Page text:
The German government’s subsidy to encourage the purchase of electric cars, which was recently increased to 9,000 euros ($10,276), is putting more pressure on automakers, with demand booming. In June alone, while the car market slumped overall, more than 8,000 e-cars were registered in Germany, a solid 40 percent more than in the previous year. Other European countries like Austria, France, Spain and Britain, are also spurring demand with their own subsidy programs.
Yet German manufacturers are ill-equipped for the surge in demand. Most new electric models won’t hit the market for the next six to 18 months. And their ability to manufacture more of the existing models can’t just be ramped up overnight.
“The car companies are suffering from bottlenecks,” says Roman Zitzelsberger, head of the IG Metall union in the German state of Baden-Württemberg and a member of Daimler’s supervisory board. “Especially with regard to battery cells.” Anyone who orders an electric car now will have to wait up to a year to get it. For some models, German companies have even placed a freeze on new orders.
In the middle of the coronavirus pandemic, BMW, Daimler and Volkswagen must now increase production, deliver more e-cars and close the massive gaps in their charging networks. Otherwise, the billions of euros they poured into their e-car offensives will have been for naught.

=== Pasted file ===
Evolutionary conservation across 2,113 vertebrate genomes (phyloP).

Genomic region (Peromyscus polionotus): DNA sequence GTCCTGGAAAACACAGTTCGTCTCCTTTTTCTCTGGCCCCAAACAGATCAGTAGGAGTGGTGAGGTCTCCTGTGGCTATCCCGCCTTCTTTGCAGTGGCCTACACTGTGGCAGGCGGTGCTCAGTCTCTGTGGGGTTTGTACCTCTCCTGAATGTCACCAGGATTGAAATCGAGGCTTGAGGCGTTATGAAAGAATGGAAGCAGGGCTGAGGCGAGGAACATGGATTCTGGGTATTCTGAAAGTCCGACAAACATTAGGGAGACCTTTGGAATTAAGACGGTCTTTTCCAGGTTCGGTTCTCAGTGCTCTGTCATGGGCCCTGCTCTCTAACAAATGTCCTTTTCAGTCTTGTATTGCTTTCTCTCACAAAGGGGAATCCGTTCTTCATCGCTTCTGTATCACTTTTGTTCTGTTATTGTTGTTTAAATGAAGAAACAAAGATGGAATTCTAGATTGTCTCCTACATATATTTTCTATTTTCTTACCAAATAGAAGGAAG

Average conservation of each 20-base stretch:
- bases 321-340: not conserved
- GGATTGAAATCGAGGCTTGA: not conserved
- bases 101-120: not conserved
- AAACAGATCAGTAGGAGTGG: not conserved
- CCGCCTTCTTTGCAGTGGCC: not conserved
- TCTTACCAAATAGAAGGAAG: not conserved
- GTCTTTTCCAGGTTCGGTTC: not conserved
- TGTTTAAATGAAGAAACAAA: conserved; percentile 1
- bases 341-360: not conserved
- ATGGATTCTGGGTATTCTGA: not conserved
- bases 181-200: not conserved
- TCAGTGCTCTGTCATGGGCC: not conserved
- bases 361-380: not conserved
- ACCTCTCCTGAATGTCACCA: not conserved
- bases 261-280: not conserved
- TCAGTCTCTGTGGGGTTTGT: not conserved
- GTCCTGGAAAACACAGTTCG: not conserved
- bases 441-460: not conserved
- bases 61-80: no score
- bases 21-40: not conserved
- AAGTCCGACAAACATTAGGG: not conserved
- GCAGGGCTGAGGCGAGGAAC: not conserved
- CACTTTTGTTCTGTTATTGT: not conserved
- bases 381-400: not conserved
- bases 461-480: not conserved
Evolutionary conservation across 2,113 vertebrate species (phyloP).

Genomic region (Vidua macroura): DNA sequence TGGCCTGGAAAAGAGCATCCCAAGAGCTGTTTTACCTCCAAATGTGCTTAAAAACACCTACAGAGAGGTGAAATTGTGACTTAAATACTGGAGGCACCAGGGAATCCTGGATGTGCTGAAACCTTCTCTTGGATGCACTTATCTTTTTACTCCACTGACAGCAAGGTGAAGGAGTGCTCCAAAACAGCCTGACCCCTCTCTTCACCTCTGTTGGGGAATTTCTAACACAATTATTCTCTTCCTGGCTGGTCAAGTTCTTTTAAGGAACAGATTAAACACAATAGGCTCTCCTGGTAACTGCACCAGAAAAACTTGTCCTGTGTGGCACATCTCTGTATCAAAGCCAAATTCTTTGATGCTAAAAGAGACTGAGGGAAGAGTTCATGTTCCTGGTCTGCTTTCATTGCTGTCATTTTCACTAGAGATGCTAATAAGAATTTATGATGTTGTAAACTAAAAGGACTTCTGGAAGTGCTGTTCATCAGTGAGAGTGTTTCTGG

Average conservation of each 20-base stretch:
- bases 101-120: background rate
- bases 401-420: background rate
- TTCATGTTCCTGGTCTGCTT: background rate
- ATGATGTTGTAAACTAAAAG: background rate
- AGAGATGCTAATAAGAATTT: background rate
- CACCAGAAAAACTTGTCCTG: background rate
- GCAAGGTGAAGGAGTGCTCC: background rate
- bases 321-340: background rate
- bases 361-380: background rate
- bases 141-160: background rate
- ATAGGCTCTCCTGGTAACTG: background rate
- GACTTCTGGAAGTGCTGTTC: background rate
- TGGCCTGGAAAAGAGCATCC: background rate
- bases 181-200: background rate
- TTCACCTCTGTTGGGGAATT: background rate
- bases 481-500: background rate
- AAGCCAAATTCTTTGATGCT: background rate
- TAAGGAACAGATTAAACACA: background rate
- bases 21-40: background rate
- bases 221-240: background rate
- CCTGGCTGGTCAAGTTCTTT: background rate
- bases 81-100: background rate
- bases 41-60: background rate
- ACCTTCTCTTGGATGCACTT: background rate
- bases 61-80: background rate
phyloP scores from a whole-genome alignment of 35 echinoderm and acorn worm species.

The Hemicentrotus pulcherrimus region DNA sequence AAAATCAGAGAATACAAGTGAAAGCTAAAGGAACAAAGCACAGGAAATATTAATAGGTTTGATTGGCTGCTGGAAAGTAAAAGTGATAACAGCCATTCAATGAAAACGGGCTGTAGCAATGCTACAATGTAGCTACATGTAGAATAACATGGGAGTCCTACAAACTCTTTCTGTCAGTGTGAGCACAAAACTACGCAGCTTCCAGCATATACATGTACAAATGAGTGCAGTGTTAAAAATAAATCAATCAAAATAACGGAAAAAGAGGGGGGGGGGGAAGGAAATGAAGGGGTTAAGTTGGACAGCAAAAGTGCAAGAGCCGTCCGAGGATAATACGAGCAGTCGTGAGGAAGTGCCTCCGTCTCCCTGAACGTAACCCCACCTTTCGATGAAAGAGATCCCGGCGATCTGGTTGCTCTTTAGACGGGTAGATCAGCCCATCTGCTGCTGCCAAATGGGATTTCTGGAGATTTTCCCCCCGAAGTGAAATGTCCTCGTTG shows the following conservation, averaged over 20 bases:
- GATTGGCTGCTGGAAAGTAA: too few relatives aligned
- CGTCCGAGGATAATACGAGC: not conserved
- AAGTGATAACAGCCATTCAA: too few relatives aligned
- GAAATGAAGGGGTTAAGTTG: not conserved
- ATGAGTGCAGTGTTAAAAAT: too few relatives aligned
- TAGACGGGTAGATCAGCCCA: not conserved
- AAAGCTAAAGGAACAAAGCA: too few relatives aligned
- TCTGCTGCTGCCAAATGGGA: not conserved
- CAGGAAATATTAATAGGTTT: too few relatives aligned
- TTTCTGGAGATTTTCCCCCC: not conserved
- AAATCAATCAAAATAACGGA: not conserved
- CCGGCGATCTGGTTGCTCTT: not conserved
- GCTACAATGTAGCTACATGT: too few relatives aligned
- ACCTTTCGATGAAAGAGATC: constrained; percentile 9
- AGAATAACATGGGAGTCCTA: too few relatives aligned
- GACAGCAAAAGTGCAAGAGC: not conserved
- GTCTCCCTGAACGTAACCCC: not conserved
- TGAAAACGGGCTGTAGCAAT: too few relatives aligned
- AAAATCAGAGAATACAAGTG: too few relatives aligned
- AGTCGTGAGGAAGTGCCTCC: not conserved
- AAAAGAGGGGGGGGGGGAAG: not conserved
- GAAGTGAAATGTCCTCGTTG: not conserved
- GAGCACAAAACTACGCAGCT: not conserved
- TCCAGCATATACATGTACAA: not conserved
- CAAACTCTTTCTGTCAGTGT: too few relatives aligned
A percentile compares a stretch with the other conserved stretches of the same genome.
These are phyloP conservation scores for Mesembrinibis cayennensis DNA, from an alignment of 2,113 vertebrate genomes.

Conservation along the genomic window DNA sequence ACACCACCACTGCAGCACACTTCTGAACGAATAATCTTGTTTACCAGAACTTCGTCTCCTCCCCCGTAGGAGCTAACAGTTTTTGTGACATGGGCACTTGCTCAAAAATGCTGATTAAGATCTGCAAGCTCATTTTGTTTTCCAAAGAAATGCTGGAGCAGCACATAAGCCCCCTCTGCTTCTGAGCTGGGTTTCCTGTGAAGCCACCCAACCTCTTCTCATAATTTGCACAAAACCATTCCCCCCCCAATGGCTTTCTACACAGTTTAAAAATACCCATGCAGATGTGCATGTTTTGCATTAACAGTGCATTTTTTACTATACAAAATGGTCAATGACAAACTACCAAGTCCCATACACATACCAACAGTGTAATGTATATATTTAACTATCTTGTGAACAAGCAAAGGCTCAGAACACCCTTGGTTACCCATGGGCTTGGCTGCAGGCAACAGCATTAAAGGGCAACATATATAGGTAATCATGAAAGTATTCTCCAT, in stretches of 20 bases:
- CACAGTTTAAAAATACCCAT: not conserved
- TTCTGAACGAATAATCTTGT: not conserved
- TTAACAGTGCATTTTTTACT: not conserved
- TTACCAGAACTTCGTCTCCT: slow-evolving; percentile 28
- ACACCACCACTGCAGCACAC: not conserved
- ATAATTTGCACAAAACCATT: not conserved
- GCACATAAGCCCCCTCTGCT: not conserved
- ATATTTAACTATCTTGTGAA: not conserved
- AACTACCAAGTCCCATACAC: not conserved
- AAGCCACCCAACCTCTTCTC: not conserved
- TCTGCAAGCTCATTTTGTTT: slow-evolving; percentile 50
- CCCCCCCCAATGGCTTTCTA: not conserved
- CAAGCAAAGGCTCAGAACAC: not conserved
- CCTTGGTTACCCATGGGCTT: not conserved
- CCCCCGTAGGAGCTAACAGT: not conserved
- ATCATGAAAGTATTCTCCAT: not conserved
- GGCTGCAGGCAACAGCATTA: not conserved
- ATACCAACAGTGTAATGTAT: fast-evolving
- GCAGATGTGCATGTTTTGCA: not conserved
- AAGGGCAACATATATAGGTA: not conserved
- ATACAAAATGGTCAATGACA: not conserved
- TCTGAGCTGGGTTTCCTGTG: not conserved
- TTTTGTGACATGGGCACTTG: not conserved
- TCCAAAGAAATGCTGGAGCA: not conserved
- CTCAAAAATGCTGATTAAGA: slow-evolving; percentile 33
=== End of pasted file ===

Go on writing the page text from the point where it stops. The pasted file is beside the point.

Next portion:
The Artemis Project
Duesmann has been at his post since April and has hardly had any time to get used to the job. He’s been tasked with turning the ailing premium brand back into an innovation leader, while at the same time accelerating the turnaround of Audi’s parent company, VW. Duesmann is also the head of research and development at VW. Just two months after he started his new job, he spearheaded a project aimed at putting Audi and VW on equal footing with Tesla. The project is called Artemis, after the Greek goddess of the hunt.
Duesmann has put together a largely independent team of experts from across the VW Group. They will be working in a startup-like atmosphere, developing new technologies and eliminating previous deficits, particularly in software and networking. The goal is “to accelerate the development of additional car models,” according to the Audi CEO.